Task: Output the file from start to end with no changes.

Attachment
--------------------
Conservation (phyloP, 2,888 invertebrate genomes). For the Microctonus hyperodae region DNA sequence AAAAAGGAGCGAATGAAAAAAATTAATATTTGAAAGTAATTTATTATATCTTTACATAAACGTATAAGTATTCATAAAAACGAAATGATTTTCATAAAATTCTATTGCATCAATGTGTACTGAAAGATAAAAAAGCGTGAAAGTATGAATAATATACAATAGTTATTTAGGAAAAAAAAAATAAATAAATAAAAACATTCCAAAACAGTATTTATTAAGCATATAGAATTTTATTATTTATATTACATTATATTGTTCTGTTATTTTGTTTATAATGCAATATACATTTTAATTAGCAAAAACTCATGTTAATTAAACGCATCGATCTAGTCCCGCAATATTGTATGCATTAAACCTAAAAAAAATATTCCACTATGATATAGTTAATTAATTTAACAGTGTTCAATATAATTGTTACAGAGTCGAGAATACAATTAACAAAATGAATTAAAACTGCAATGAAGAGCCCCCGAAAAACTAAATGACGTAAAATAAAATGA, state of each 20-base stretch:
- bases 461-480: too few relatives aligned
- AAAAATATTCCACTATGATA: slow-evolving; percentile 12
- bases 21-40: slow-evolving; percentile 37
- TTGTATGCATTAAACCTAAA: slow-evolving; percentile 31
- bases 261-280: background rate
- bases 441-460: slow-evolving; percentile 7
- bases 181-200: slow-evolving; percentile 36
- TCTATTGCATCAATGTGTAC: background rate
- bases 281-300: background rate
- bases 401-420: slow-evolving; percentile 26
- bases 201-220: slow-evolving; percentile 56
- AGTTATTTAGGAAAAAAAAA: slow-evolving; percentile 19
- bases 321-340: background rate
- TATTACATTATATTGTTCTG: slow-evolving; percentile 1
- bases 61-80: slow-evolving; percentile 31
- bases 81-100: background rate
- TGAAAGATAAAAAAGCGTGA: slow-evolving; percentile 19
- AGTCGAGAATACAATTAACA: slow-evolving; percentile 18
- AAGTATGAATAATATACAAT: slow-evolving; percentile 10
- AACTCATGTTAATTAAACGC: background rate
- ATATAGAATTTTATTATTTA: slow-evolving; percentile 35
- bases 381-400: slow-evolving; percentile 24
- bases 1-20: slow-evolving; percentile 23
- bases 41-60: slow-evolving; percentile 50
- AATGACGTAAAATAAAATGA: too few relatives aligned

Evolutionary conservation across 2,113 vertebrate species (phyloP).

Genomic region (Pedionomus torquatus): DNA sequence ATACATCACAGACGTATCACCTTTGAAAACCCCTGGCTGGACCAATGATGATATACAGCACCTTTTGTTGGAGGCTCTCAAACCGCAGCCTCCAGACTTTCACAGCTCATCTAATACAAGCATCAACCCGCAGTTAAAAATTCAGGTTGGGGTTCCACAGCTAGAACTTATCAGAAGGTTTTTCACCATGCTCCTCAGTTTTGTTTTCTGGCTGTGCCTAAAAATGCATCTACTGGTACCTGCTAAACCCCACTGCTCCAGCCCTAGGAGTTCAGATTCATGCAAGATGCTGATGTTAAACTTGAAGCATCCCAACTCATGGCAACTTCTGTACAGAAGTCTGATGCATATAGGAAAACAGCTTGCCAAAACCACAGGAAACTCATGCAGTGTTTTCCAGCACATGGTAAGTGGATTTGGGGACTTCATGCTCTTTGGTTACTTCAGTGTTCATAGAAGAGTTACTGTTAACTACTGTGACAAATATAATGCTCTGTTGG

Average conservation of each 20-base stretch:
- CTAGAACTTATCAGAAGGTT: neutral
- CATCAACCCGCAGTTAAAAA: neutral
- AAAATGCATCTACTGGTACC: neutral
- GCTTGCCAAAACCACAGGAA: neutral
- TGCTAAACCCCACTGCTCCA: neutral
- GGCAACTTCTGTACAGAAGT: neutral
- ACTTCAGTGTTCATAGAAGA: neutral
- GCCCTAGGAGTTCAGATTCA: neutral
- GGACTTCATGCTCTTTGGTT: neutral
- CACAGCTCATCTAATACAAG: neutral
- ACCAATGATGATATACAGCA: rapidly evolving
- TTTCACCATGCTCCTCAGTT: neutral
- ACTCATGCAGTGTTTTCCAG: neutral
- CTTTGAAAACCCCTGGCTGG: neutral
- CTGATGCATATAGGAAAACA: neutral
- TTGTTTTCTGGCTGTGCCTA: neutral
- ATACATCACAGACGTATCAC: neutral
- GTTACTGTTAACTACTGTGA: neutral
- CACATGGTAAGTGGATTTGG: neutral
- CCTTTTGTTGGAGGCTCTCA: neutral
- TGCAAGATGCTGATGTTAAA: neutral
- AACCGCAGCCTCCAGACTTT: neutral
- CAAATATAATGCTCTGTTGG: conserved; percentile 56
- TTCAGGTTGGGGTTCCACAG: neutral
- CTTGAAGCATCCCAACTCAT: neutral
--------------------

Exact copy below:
Conservation (phyloP, 2,888 invertebrate genomes). For the Microctonus hyperodae region DNA sequence AAAAAGGAGCGAATGAAAAAAATTAATATTTGAAAGTAATTTATTATATCTTTACATAAACGTATAAGTATTCATAAAAACGAAATGATTTTCATAAAATTCTATTGCATCAATGTGTACTGAAAGATAAAAAAGCGTGAAAGTATGAATAATATACAATAGTTATTTAGGAAAAAAAAAATAAATAAATAAAAACATTCCAAAACAGTATTTATTAAGCATATAGAATTTTATTATTTATATTACATTATATTGTTCTGTTATTTTGTTTATAATGCAATATACATTTTAATTAGCAAAAACTCATGTTAATTAAACGCATCGATCTAGTCCCGCAATATTGTATGCATTAAACCTAAAAAAAATATTCCACTATGATATAGTTAATTAATTTAACAGTGTTCAATATAATTGTTACAGAGTCGAGAATACAATTAACAAAATGAATTAAAACTGCAATGAAGAGCCCCCGAAAAACTAAATGACGTAAAATAAAATGA, state of each 20-base stretch:
- bases 461-480: too few relatives aligned
- AAAAATATTCCACTATGATA: slow-evolving; percentile 12
- bases 21-40: slow-evolving; percentile 37
- TTGTATGCATTAAACCTAAA: slow-evolving; percentile 31
- bases 261-280: background rate
- bases 441-460: slow-evolving; percentile 7
- bases 181-200: slow-evolving; percentile 36
- TCTATTGCATCAATGTGTAC: background rate
- bases 281-300: background rate
- bases 401-420: slow-evolving; percentile 26
- bases 201-220: slow-evolving; percentile 56
- AGTTATTTAGGAAAAAAAAA: slow-evolving; percentile 19
- bases 321-340: background rate
- TATTACATTATATTGTTCTG: slow-evolving; percentile 1
- bases 61-80: slow-evolving; percentile 31
- bases 81-100: background rate
- TGAAAGATAAAAAAGCGTGA: slow-evolving; percentile 19
- AGTCGAGAATACAATTAACA: slow-evolving; percentile 18
- AAGTATGAATAATATACAAT: slow-evolving; percentile 10
- AACTCATGTTAATTAAACGC: background rate
- ATATAGAATTTTATTATTTA: slow-evolving; percentile 35
- bases 381-400: slow-evolving; percentile 24
- bases 1-20: slow-evolving; percentile 23
- bases 41-60: slow-evolving; percentile 50
- AATGACGTAAAATAAAATGA: too few relatives aligned

Evolutionary conservation across 2,113 vertebrate species (phyloP).

Genomic region (Pedionomus torquatus): DNA sequence ATACATCACAGACGTATCACCTTTGAAAACCCCTGGCTGGACCAATGATGATATACAGCACCTTTTGTTGGAGGCTCTCAAACCGCAGCCTCCAGACTTTCACAGCTCATCTAATACAAGCATCAACCCGCAGTTAAAAATTCAGGTTGGGGTTCCACAGCTAGAACTTATCAGAAGGTTTTTCACCATGCTCCTCAGTTTTGTTTTCTGGCTGTGCCTAAAAATGCATCTACTGGTACCTGCTAAACCCCACTGCTCCAGCCCTAGGAGTTCAGATTCATGCAAGATGCTGATGTTAAACTTGAAGCATCCCAACTCATGGCAACTTCTGTACAGAAGTCTGATGCATATAGGAAAACAGCTTGCCAAAACCACAGGAAACTCATGCAGTGTTTTCCAGCACATGGTAAGTGGATTTGGGGACTTCATGCTCTTTGGTTACTTCAGTGTTCATAGAAGAGTTACTGTTAACTACTGTGACAAATATAATGCTCTGTTGG

Average conservation of each 20-base stretch:
- CTAGAACTTATCAGAAGGTT: neutral
- CATCAACCCGCAGTTAAAAA: neutral
- AAAATGCATCTACTGGTACC: neutral
- GCTTGCCAAAACCACAGGAA: neutral
- TGCTAAACCCCACTGCTCCA: neutral
- GGCAACTTCTGTACAGAAGT: neutral
- ACTTCAGTGTTCATAGAAGA: neutral
- GCCCTAGGAGTTCAGATTCA: neutral
- GGACTTCATGCTCTTTGGTT: neutral
- CACAGCTCATCTAATACAAG: neutral
- ACCAATGATGATATACAGCA: rapidly evolving
- TTTCACCATGCTCCTCAGTT: neutral
- ACTCATGCAGTGTTTTCCAG: neutral
- CTTTGAAAACCCCTGGCTGG: neutral
- CTGATGCATATAGGAAAACA: neutral
- TTGTTTTCTGGCTGTGCCTA: neutral
- ATACATCACAGACGTATCAC: neutral
- GTTACTGTTAACTACTGTGA: neutral
- CACATGGTAAGTGGATTTGG: neutral
- CCTTTTGTTGGAGGCTCTCA: neutral
- TGCAAGATGCTGATGTTAAA: neutral
- AACCGCAGCCTCCAGACTTT: neutral
- CAAATATAATGCTCTGTTGG: conserved; percentile 56
- TTCAGGTTGGGGTTCCACAG: neutral
- CTTGAAGCATCCCAACTCAT: neutral